Microsoft says it found a new malware package -- which it calls "FoxBlade" -- hours before Russia began its invasion of Ukraine on February 24.
In a blog post, Microsoft president Brad Smith said it was coordinating its efforts to protect users in Ukraine with the Ukrainian government, the European Union, European nations, the US government, NATO, and the United Nations.
"Several hours before the launch of missiles or movement of tanks on February 24, Microsoft's Threat Intelligence Center (MSTIC) detected a new round of offensive and destructive cyberattacks directed against Ukraine's digital infrastructure. We immediately advised the Ukrainian government about the situation, including our identification of the use of a new malware package (which we denominated FoxBlade), and provided technical advice on steps to prevent the malware's success," Smith said.
"In recent days, we have provided threat intelligence and defensive suggestions to Ukrainian officials... This work is ongoing."
Smith noted that the cyberattacks on Ukraine seen by Microsoft have been extremely targeted and not as wide-ranging as the 2017 NotPetya attack.
But Smith said Microsoft has seen recent cyberattacks on "Ukrainian civilian digital targets, including the financial sector, agriculture sector, emergency response services, humanitarian aid efforts, and energy sector organizations and enterprises."
Microsoft has also told Ukraine's government about efforts to steal data from government sources, including healthcare information, insurance data, transportation data, and other personally identifiable information.
In addition to its efforts to help Ukraine with cybersecurity measures, Microsoft said it is also taking steps "to reduce the exposure of Russian state propaganda, as well to ensure our own platforms do not inadvertently fund these operations."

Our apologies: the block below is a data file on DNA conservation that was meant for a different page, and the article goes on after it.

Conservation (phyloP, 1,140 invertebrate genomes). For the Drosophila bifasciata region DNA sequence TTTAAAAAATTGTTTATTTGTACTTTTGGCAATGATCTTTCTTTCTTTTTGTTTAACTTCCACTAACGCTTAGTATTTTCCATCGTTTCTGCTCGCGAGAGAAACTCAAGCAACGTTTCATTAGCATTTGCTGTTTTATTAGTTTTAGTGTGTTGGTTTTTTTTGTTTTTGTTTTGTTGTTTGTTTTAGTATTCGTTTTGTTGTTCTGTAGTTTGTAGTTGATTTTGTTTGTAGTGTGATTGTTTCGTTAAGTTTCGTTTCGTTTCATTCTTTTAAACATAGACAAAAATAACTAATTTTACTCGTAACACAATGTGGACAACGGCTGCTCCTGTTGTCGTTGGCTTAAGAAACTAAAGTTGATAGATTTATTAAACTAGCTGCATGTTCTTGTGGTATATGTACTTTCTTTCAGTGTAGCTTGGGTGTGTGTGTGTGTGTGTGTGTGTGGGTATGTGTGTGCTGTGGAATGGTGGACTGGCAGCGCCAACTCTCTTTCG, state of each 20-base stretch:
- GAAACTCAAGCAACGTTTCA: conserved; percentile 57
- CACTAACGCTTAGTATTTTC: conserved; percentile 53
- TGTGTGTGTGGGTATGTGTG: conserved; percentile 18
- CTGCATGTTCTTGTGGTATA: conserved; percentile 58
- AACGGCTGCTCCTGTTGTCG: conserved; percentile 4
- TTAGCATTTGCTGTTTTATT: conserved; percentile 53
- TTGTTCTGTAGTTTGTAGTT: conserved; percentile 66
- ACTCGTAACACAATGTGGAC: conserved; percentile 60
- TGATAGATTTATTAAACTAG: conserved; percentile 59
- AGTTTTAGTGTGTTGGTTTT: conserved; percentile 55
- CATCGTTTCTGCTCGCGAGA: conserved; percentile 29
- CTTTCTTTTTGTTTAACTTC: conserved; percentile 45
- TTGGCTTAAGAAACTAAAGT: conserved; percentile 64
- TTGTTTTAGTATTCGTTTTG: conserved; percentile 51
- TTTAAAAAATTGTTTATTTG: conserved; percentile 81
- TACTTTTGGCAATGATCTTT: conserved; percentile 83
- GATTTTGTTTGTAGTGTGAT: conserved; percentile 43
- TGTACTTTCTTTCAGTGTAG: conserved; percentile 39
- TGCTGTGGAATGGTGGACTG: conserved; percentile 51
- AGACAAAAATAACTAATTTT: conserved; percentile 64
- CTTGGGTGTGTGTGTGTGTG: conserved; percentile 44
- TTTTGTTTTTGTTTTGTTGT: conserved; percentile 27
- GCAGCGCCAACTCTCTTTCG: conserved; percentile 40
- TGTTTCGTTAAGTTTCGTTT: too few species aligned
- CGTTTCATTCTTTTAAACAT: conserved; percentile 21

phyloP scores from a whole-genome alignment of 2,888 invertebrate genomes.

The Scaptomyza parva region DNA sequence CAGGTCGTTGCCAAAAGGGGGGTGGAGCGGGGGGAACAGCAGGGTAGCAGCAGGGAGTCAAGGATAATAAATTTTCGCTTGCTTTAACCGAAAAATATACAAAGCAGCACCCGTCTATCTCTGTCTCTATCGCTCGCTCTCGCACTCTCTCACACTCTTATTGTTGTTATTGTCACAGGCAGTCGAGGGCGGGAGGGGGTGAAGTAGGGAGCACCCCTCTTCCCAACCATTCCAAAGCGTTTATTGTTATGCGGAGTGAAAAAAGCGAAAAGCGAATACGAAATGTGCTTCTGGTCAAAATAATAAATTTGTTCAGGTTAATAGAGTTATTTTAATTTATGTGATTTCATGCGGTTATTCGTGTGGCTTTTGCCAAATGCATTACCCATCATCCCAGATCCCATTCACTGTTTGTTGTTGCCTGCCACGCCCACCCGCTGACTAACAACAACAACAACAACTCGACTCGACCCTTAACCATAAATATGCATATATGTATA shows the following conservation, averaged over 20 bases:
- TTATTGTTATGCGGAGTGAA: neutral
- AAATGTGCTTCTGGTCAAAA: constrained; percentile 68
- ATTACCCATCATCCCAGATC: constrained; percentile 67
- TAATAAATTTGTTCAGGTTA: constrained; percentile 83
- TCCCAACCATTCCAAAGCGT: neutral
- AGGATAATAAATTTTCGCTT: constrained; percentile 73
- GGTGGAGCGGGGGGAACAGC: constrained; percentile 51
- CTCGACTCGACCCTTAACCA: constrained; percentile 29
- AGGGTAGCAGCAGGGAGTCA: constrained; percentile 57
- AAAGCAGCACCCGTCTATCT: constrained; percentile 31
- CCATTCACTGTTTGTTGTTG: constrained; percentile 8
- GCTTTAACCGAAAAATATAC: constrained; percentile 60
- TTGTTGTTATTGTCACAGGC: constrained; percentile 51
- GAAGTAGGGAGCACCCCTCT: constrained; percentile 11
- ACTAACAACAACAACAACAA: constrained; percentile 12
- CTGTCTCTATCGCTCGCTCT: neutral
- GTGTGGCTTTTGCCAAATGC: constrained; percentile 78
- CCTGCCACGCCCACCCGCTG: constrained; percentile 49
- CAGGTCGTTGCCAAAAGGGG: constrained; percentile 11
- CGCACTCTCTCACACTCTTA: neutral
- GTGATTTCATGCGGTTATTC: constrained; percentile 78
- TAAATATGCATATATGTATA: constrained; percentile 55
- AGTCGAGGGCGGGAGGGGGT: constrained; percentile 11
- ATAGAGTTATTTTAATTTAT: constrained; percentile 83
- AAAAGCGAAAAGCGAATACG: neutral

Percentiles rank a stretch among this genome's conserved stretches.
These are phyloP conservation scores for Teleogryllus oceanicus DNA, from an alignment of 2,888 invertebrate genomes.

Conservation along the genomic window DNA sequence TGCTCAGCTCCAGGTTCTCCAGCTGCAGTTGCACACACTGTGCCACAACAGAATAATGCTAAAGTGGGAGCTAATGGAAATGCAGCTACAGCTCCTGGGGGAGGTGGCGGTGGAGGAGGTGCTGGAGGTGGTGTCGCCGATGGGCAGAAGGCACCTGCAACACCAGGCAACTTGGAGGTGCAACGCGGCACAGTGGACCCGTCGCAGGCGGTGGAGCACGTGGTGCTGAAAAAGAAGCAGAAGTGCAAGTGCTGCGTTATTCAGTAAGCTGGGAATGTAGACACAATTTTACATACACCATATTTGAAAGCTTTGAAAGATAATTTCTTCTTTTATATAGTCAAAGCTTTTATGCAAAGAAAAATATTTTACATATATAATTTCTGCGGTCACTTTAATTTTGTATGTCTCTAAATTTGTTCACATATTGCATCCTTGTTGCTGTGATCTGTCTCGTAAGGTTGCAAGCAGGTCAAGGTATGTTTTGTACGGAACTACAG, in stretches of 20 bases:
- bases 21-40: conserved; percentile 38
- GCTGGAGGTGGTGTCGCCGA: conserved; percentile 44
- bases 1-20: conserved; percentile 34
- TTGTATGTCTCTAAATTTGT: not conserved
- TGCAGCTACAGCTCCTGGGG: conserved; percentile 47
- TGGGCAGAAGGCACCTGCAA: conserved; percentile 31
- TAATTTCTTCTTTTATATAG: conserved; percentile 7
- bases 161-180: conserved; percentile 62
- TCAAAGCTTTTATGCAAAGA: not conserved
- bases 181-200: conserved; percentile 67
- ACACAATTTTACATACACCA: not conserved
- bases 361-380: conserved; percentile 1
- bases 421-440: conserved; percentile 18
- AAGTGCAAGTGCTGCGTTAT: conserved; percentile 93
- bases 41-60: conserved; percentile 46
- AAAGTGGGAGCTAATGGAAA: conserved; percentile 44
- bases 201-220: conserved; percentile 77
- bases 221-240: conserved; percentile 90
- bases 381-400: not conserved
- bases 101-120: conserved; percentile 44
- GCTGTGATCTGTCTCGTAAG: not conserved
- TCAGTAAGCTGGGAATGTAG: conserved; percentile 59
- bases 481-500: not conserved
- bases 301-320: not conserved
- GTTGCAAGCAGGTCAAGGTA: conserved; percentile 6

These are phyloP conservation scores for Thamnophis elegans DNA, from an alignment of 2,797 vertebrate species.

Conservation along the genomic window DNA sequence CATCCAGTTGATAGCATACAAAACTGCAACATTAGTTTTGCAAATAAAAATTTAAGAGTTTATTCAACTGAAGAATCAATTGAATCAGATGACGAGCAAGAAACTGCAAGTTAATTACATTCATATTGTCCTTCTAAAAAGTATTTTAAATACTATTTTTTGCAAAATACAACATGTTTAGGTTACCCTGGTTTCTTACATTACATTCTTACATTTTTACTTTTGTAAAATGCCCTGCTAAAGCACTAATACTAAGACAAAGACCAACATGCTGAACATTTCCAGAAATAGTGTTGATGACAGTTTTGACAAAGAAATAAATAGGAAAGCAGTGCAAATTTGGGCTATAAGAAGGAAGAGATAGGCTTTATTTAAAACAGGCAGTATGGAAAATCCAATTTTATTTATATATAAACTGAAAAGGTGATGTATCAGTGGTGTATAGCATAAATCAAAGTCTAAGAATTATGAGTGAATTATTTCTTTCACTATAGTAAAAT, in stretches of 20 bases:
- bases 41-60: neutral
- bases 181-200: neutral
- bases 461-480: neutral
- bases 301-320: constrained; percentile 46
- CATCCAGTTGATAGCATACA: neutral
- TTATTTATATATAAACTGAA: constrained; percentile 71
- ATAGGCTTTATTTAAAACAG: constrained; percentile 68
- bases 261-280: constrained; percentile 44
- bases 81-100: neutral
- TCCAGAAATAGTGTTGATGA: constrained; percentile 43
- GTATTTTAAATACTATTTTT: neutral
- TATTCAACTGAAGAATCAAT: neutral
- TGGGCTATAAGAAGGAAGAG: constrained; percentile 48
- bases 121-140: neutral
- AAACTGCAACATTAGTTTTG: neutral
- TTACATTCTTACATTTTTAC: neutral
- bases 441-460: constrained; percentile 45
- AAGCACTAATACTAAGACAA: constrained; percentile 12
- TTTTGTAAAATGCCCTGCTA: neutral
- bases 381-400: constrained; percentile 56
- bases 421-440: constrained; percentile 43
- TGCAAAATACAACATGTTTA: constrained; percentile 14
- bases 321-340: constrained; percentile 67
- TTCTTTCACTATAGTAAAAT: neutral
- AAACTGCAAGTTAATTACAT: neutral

"In accordance with the EU's recent decision, the Microsoft Start platform (including MSN.com) will not display any state-sponsored RT and Sputnik content. We are removing RT news apps from our Windows app store and further de-ranking these sites' search results on Bing so that it will only return RT and Sputnik links when a user clearly intends to navigate to those pages," Smith said.
"Finally, we are banning all advertisements from RT and Sputnik across our ad network and will not place any ads from our ad network on these sites.'
"We are also focused as a company in protecting against state-sponsored disinformation campaigns, which have long been commonplace in times of war. The past few days have seen kinetic warfare accompanied with a well-orchestrated battle ongoing in the information ecosystem where the ammunition is disinformation, undermining truth and sowing seeds of discord and distrust. This requires decisive efforts across the tech sector – both individually by companies and in partnership with others – as well as with governments, academia and civil society."
Smith added that Microsoft is working with the International Committee of the Red Cross (ICRC) and multiple UN agencies on refugee support efforts.